In order to explain how the drum is to be understood as a model of taro-growth I must first present a brief outline of how I have come to understand the Kwermin cosmos to be: as tripartite, with each of its three spheres associated with a particular life-force personified by a named ancestral being (Eggertsson 2003). The human knee is an important reference point. The space above knee-height is associated with attributes pertaining to the ancestral figure of Eisaorim, a bellicose character linked to, among other things, the heat of the sun and the confrontational personality of younger brothers. The invisible space below ground is the world of ancestral spirits with whom humans must communicate in order to assure their assistance. This is the space that corresponds to the male ancestor Webnok, Eisaorim's elder brother (cf Jones 1980:128-9). He is considered to be a wise and creative being linked with notions of garden fertility. It is towards his world that much ritual practice is directed. Between these two fraternal spheres is that of the ancestress Afek, 'old woman' (Brumbaugh 1990). Her position in the cosmological configuration typifies that of most wives who travel to their husbands' lands bringing with them the abilities to make productive gardens and give birth to children. Appropriately, what I refer to as 'Afek's sphere' extends from the knee into the soil, comprising the space in which important garden food, pigs and children grow.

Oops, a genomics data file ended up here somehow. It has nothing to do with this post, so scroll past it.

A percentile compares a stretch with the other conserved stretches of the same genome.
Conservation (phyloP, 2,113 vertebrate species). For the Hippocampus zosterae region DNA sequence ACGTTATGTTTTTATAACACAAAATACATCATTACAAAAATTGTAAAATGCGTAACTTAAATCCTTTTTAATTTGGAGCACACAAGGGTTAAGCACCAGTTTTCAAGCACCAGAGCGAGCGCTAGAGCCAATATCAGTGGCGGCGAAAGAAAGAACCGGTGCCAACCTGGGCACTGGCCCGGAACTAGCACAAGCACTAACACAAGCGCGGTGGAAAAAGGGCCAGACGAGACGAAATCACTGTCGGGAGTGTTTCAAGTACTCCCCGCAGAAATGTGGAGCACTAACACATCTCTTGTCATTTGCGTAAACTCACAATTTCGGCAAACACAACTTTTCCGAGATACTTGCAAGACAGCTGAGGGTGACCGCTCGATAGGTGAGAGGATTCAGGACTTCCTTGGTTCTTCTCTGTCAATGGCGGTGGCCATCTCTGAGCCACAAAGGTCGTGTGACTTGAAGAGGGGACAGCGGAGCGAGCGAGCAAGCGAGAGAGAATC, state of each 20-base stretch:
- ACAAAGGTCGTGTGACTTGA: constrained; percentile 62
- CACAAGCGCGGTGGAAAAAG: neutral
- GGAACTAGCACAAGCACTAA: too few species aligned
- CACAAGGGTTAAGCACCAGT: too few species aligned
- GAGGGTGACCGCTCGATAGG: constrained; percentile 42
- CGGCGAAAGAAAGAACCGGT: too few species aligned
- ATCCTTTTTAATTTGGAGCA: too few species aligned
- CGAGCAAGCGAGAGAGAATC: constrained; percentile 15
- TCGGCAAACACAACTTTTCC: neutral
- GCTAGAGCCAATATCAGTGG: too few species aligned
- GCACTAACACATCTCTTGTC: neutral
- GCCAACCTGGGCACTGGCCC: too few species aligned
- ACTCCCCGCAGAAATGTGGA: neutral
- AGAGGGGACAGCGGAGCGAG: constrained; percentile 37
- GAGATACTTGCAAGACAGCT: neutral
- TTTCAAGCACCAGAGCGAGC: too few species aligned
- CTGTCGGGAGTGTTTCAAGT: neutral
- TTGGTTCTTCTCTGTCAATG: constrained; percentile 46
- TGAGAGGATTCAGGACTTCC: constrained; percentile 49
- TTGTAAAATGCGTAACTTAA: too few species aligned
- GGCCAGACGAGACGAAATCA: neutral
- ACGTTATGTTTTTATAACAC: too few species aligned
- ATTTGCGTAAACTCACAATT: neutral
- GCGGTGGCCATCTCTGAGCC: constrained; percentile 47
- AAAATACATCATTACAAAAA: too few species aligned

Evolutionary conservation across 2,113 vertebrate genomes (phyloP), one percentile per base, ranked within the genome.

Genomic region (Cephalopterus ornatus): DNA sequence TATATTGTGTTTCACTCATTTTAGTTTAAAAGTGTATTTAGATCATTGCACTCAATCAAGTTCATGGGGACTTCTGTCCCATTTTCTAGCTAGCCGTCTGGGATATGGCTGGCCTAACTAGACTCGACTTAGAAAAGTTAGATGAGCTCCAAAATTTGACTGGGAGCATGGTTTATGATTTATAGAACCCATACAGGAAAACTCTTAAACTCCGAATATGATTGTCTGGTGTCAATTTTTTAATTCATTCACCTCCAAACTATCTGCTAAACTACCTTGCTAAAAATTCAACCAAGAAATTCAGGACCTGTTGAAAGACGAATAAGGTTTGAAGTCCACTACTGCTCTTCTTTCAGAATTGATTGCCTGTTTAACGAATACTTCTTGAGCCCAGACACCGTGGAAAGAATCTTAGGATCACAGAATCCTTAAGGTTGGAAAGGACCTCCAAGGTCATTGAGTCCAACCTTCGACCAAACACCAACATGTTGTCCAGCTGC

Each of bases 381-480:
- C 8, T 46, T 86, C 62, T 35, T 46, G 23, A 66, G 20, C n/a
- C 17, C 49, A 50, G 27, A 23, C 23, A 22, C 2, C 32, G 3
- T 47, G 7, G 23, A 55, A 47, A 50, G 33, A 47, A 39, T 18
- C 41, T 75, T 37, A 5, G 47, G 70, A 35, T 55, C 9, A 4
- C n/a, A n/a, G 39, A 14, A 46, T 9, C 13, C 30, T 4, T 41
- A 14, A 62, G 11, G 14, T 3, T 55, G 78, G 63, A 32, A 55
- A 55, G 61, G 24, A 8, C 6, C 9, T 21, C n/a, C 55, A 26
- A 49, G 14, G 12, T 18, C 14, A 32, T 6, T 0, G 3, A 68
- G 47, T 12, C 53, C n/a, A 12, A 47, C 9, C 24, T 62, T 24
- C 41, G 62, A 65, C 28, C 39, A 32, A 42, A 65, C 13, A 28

I suggest that the depth of this Afekan layer is measured by the length of the drum. The drum originating from the was tree is often likened to the base of a tree (mongom 'base' of tree or plant). The word also refers to 'origins' and 'meaning' and can be understood as the locus of a plant's growth, from which its roots go inside the soil and the shoot emerges from the ground. The upper part of the drum is compared to such unfolding growth by naming it fur, 'new shoot'. It is debated whether the drumskin (obtained from either of two kinds of lizard) should be associated with Afek's knee or those of her younger or elder brothers. The debate reflects a local argument over which of these ancestral beings should be considered the most important in bringing fertility to Kwermin lands.